Tackling the forever chemical problem in Maine could cost up to $20 million a year, state officials say.

That amount would pay for soil and water testing, and bottled water and filtration systems at Maine farms, factories and landfills where forever chemicals have tainted the well water, according to Maine Department of Environmental Protection Commissioner Melanie Loyzim.

And that preliminary estimate is probably too low, Loyzim warned state lawmakers Monday. It doesn’t include compensation for property owners who suffer a drop in property values or farmers whose fields have been rendered unsafe for growing crops or raising livestock.

“It’s like a nightmare you can’t wake up from,” Loyzim told the Environment and Natural Resources Committee. “People’s homes and livelihoods have been destroyed and the scale of the tragedy keeps growing with every sample we take.”

Maine has just begun its investigation into the more than 700 locations across the state where sludge, septic tank sewage and industrial waste was applied to farm fields as fertilizer. The investigation of these sites, and nearby wells, will take years, Loyzim said.

The problem is hitting Maine farmers hard. A dairy farmer surrendered a herd of milking cows to the state for euthanasia and an organic farm in Unity just pulled its vegetables from market shelves after testing revealed unsafe levels of PFAS in their products, Loyzim said.


“We can quickly provide bottled water and treatment systems installed in the homes of people with contaminated wells,” Loyzim said during the two-hour briefing. “But that’s only a little thing for someone who has lost everything.”

Forever chemicals, or PFAS, are long-lasting chemicals with a unique ability to repel oil, grease and water. They can be found in industrial products like firefighting foam, and many common household items, like stain-resistant carpets or waterproof clothing.

Songbird Farm in Unity, photographed last week, has stopped sales and pulled products from retail stores since tests revealed high levels of forever chemicals in the farm’s water, soil and produce. Michael G. Seamans/Morning Sentinel

Potential health impacts range from immune response to an increased risk of certain kinds of cancer.

Scientific understanding of this family of fluoridated chemicals is growing every day, Loyzim said. Recent studies of PFAS’ impact on animal and human health show a much higher level of toxicity than previously believed, driving down acceptable limits and driving up remediation costs.

Two years ago, Maine spent just $56,000 on PFAS. This fiscal year, which began in July and includes the launch of the state investigation into more than 700 sites fertilized with PFAS-heavy sludge, Maine already has spent $1 million on testing, bottled water and filtration systems.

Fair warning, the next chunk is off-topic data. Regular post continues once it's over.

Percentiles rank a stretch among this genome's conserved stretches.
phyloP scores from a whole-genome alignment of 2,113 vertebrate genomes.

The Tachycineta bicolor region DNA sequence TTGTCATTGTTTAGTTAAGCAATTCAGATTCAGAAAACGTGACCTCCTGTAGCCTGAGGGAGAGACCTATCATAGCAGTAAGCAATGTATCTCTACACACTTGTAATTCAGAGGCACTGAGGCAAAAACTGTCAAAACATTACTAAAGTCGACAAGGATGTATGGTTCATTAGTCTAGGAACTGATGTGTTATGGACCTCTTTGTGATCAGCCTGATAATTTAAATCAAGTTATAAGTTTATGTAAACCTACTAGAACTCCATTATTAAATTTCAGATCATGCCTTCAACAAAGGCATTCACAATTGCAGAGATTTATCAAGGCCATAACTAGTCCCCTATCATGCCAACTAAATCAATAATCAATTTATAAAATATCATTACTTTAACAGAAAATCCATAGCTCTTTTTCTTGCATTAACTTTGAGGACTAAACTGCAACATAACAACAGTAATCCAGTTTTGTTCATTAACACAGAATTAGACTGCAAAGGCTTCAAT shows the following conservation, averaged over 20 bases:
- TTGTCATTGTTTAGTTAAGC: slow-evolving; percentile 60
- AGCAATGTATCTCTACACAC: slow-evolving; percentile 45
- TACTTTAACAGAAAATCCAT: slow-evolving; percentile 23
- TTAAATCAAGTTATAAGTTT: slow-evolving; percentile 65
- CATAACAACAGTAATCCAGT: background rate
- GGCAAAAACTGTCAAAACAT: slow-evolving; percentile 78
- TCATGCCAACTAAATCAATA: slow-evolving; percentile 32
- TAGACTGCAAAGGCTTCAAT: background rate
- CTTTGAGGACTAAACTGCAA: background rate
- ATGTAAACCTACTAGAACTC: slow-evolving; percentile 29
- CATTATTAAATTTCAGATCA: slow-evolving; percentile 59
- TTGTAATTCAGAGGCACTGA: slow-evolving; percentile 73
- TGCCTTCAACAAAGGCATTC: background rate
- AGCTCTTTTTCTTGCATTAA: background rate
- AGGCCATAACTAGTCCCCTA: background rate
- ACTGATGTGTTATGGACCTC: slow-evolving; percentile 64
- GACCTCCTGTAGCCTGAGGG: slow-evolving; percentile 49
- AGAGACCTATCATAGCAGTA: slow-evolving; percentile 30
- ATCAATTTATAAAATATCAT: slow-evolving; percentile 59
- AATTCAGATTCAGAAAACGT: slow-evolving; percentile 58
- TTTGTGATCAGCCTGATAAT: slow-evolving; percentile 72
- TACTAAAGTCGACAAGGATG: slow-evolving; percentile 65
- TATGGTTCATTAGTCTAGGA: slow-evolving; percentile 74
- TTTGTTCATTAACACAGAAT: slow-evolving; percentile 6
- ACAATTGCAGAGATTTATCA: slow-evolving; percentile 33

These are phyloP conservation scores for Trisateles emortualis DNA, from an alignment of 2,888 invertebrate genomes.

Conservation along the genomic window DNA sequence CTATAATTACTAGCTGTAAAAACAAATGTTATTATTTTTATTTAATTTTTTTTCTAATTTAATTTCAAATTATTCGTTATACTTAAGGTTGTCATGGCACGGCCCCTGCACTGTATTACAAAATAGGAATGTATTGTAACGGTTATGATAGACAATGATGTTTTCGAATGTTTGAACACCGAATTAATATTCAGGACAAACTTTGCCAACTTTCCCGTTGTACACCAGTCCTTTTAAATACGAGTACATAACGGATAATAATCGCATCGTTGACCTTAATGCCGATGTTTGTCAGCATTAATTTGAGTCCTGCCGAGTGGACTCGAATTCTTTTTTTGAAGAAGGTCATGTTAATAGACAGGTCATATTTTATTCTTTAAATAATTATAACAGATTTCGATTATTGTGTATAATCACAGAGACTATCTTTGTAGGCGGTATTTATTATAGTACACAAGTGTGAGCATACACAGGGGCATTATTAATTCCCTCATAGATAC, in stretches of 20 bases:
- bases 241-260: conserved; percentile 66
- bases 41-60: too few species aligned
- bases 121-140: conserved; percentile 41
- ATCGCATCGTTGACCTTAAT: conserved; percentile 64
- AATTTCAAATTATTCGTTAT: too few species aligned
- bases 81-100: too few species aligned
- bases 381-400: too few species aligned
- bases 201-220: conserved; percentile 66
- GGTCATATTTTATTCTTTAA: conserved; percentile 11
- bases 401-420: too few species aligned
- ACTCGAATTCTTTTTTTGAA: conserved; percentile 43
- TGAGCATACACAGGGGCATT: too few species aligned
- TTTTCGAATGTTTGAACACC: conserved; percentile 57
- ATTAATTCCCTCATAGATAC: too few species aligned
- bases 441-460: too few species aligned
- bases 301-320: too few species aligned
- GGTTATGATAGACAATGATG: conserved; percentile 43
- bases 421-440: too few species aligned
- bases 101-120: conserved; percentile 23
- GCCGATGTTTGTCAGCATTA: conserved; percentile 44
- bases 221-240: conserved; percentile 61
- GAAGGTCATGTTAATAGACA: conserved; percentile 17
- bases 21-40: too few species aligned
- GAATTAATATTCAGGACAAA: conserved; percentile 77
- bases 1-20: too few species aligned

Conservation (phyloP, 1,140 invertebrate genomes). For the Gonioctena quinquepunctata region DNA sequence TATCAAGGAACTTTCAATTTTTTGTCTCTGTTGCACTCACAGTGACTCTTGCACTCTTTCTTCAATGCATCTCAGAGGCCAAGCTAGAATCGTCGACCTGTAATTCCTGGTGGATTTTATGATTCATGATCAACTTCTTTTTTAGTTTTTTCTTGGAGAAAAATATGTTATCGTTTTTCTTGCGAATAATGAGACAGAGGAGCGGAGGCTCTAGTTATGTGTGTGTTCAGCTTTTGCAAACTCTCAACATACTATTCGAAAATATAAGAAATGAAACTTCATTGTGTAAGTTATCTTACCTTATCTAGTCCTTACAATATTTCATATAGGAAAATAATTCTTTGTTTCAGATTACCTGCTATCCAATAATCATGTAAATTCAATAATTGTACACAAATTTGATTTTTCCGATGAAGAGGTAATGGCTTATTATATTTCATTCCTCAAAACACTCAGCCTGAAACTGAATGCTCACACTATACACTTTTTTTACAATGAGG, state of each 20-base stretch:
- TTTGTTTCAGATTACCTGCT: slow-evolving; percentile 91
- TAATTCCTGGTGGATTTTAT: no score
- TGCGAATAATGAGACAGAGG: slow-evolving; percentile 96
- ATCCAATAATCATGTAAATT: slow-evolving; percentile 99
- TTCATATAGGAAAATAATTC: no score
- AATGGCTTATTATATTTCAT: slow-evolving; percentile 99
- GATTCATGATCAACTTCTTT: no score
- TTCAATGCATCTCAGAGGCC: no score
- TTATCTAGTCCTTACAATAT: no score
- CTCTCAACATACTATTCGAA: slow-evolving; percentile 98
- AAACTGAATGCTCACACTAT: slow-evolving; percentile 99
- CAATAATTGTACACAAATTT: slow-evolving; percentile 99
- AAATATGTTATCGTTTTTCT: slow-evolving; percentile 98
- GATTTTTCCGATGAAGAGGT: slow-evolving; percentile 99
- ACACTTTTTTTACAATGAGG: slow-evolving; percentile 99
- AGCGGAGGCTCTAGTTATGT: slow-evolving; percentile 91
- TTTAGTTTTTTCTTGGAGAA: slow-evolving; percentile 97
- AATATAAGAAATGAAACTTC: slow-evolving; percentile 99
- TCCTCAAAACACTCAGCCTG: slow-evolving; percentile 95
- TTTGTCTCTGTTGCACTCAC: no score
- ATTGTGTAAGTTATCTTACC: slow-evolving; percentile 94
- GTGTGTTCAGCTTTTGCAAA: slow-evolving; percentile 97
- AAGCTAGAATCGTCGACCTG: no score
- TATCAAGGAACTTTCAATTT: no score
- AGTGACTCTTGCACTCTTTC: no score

Last year, Maine passed laws that created PFAS drinking water standards that were stricter than federal ones and regulations governing their use. Gov. Janet Mills added $20 million to the budget to tackle the problem, including funds for 11 full-time and six limited-time positions.


The state plans to create a special fund to compensate farmers for a year’s worth of losses if PFAS that is left over from state-licensed sludge dispersal has rendered their land unusable, said Nancy McBrady, a deputy director of the Maine Department of Agriculture, Conservation and Forestry.

A reimbursement fund is especially important because the DEP has found some farmers reluctant to allow a state inspector to test for PFAS in their fields or water supply because of what high results could mean to their family business, state officials said.

The state will work with farmers to hunt for areas of their land that may still usable or crops to grow that don’t pull as much PFAS from the soil as others, she said. For example, hay soaks it up, making it a poor choice for livestock feed, but corn grain is better. Fruit crops like strawberries and tomatoes are good bets, too.

Lawmakers and advocates urged state officials to hire an assessor to estimate how much it will cost Maine to find and treat PFAS-contaminated sites and compensate landowners for their losses to give the state the data it will need to file a class-action lawsuit against chemical manufacturers.

“We must find a way to hold polluters, including the chemical manufacturers who hid the dangers of PFAS, accountable,” Patrick MacRoy of Defend Our Health, a nonprofit public health organization that advocates removing chemicals from food, said in a written statement about the briefing.

“But we must also ensure that farmers who participated in a state program that was promised to be safe aren’t left fiscally responsible for the resulting catastrophe,” MacRoy said. “Meaningful assistance and compensation must be offered while efforts to seek justice from the polluters continue.”

Related Headlines

Only subscribers are eligible to post comments. Please subscribe or login first for digital access. Here’s why.

Use the form below to reset your password. When you've submitted your account email, we will send an email with a reset code.